As a young bike racer I was at times very much influenced by the many aspects of Jobst’s personality, which was just as powerful as my own father’s influence in many ways. When you boil it down, Jobst was a tough guy. He wasn’t always an easy fellow to deal with, but he taught me some really valuable things, about cycling and about engineering…his influence on me was certainly positive.
Jobst was a lifelong cyclist and a fixture in the Northern California cycling community in the transformative 1970's and 1980's. Jobst was a different sort of rider, through and through. He was the force behind these huge, unusual rides happening in Northern California. It was a small, brave and slightly crazy group of us riding road bikes up into the fire roads and cow trails of the Santa Cruz Mountains, long before mountain bikes.
My dad started going on Jobst’s rides and when I was 14 or 15 years old, and he was introduced to his epic rides and rigid set of logic and principles as a German engineer. His rides went deep in the Santa Cruz Mountains on road bikes, and there were no cell phones of course. Self-reliance was key, in how you rode, and what you rode. If you broke down out there, nobody was going to wait…you really were on your own, so there was an unspoken pressure to not ride any questionable equipment. And Jobst would let you know if he thought your bike wasn’t up to snuff.
We were all on tubular tires those days and bikes were not as durable or as capable as they later became. The bike industry hadn’t yet developed modern test standards to refine equipment, so from Jobst I learned the concept of ‘personal fatigue testing’. The world may never know how many cranks and BB axles that Jobst broke. He’d try to help, too. While riding in Europe he’d visit Cinelli, DT and Campagnolo and try to share his opinions on how to improve parts, but they weren’t ready to listen.
Jobst had an impact on the bike industry that not everyone is aware of. For Ritchey, he really helped shape my design and engineering principles. He had a tremendous respect for standards in design, and how standards evolve to be standards for very good reason. Jobst taught me the importance of simple structural and mechanical formulas of triangulation when it comes to frame and component design. He’d reference bridges and say, “See? That’s the strongest way to build a structure.” As an early framebuilder it was an honor for me that Jobst asked me to repair his (quite large) Cinelli frame when it cracked. In time I’d repaired his bike in so many spots that he said, “Well Ritchey, you might as well just build me a frame.”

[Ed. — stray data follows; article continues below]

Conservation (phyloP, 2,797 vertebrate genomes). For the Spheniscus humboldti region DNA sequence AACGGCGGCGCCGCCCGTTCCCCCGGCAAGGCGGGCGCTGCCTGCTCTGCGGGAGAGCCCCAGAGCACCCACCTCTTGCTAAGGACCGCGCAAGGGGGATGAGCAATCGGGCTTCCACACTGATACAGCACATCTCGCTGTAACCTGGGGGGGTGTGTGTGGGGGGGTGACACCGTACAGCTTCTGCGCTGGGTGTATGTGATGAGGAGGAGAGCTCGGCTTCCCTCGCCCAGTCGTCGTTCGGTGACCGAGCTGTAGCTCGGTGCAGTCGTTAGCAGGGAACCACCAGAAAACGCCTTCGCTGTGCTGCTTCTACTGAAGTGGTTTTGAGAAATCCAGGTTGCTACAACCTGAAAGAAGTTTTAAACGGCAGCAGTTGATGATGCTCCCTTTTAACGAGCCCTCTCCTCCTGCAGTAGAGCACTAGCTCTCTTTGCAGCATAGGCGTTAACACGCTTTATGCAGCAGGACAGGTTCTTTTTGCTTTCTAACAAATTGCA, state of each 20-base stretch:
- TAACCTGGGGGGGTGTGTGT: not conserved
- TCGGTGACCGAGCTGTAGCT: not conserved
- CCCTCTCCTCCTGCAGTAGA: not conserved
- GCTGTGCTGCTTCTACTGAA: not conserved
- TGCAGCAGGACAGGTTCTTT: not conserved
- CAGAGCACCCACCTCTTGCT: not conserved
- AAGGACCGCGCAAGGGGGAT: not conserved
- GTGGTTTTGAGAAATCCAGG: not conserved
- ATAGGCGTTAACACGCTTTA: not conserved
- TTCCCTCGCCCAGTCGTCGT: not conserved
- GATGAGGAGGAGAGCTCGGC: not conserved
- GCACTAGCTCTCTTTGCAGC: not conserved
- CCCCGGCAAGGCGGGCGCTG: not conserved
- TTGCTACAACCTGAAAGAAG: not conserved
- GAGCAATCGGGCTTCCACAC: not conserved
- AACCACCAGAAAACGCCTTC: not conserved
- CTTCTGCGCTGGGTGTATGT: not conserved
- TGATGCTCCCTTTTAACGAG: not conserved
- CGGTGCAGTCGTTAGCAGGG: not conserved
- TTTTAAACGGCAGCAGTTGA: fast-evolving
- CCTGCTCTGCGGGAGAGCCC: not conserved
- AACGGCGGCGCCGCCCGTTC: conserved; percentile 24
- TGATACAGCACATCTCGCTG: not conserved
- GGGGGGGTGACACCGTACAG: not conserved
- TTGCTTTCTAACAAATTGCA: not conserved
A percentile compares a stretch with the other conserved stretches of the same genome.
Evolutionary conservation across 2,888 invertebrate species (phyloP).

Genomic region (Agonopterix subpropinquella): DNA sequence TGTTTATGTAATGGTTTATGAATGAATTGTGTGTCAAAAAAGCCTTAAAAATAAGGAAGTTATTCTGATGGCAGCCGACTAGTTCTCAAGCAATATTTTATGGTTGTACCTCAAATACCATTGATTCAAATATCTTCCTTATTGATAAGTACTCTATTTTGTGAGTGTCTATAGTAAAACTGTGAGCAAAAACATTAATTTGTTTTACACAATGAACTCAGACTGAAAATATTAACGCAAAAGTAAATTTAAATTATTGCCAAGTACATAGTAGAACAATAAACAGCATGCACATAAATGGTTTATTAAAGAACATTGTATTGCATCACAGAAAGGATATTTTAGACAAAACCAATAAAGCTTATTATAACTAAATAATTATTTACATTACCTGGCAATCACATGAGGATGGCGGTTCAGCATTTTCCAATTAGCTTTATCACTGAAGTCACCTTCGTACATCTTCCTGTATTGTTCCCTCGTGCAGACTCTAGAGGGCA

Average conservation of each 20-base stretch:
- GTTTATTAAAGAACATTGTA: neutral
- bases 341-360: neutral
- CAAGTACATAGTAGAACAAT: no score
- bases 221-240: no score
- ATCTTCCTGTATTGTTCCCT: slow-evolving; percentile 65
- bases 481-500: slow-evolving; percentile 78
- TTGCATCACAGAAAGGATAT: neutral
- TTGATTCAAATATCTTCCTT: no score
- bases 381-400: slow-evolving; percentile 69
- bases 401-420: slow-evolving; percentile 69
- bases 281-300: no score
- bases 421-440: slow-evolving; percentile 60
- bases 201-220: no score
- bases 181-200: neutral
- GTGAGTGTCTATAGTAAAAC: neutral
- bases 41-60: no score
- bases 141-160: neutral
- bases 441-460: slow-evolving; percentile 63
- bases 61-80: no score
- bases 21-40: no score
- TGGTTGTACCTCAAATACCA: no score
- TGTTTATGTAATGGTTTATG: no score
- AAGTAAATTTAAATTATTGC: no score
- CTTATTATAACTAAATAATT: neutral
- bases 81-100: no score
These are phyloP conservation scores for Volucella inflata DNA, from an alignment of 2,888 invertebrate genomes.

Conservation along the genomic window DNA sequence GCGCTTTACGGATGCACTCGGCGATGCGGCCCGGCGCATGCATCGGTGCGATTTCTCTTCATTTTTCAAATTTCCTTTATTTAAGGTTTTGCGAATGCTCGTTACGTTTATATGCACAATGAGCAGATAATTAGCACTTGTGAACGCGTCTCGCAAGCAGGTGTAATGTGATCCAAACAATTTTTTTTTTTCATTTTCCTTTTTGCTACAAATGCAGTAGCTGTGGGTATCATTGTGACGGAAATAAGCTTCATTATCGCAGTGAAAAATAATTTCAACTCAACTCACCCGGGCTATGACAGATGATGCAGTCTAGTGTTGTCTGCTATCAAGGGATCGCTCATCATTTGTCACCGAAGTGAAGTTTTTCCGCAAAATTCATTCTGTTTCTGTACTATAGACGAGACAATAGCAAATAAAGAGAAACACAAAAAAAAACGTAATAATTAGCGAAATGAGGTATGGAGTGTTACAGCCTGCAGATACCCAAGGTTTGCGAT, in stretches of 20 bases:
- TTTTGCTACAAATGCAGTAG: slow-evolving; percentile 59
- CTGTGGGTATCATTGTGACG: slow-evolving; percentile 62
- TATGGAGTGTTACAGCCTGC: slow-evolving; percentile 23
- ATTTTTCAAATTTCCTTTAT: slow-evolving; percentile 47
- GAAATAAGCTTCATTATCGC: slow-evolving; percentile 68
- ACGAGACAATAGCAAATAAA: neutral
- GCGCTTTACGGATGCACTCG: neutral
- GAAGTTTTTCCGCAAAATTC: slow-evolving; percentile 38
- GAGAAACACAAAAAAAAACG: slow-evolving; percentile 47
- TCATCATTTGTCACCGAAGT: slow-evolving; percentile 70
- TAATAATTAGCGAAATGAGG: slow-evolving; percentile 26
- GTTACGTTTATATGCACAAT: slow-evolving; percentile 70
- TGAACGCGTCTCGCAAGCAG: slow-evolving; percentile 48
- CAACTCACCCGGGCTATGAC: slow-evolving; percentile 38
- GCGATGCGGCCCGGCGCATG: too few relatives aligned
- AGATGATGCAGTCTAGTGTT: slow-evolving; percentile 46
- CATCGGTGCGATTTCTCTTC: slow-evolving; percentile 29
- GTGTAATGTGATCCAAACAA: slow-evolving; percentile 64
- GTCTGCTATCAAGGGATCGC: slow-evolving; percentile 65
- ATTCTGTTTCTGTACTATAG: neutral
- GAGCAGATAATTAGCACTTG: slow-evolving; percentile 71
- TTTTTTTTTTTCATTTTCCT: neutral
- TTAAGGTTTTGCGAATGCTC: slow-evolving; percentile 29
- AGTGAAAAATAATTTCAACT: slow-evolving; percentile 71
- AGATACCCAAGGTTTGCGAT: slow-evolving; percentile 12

In those early years Jobst even redesigned the Ritchey logo. My first bikes had a simple “T.Ritchey” on the downtube, but Jobst crafted the more elegant ‘Ritchey’ that still adorns the downtube of Ritchey bikes to this day, with a bar connecting the “R” to the “Y”.Jobst also designed the shield head badge with the overlapping “TR”.
Jobst also helped the Avocet brand take off. He even named the brand, and he was the first one taking tread off road tires to introduce the first slick road tires. People associate it with Avocet but really Jobst was behind it.
Jobst was a fountain of new information to me, and not just engineering and cycling. He was a consummate birder. I knew nothing about birds, but Jobst would go on and on about bird sightings on rides. He was also the one to teach me how to find Chanterelle mushrooms. And he was big on cameras, and always had a Rollei 35 with him.
Most notably, Jobst knew rides that nobody else knew. If I found narrow tire tracks way off the paved roads in the Santa Cruz Mountains, I knew they were his. And it wasn’t’ just around here, either. For years, Jobst was taking these month-long mountain trips in the Swiss Alps along with Peter Johnson and Bill Robertson. I didn’t get there until ’87 or ’88. Jobst choreographed my route through the Alps, making sure I rode all these secret roads and old Roman pathways that didn’t exist on a map, so you’d see things that few people even knew existed.
Amazingly, he was a proverbial camel and never carried water. His bike didn’t even have braze-on’s for water bottles. Despite the desolate routes Jobst would ride, he always knew where the drinking spots were in the mountains. There were North coast rides that he’d decline to do with me…I think it’s because he didn’t know where the water was along the route.
Photos: © Jobst Brandt and Ray Hosler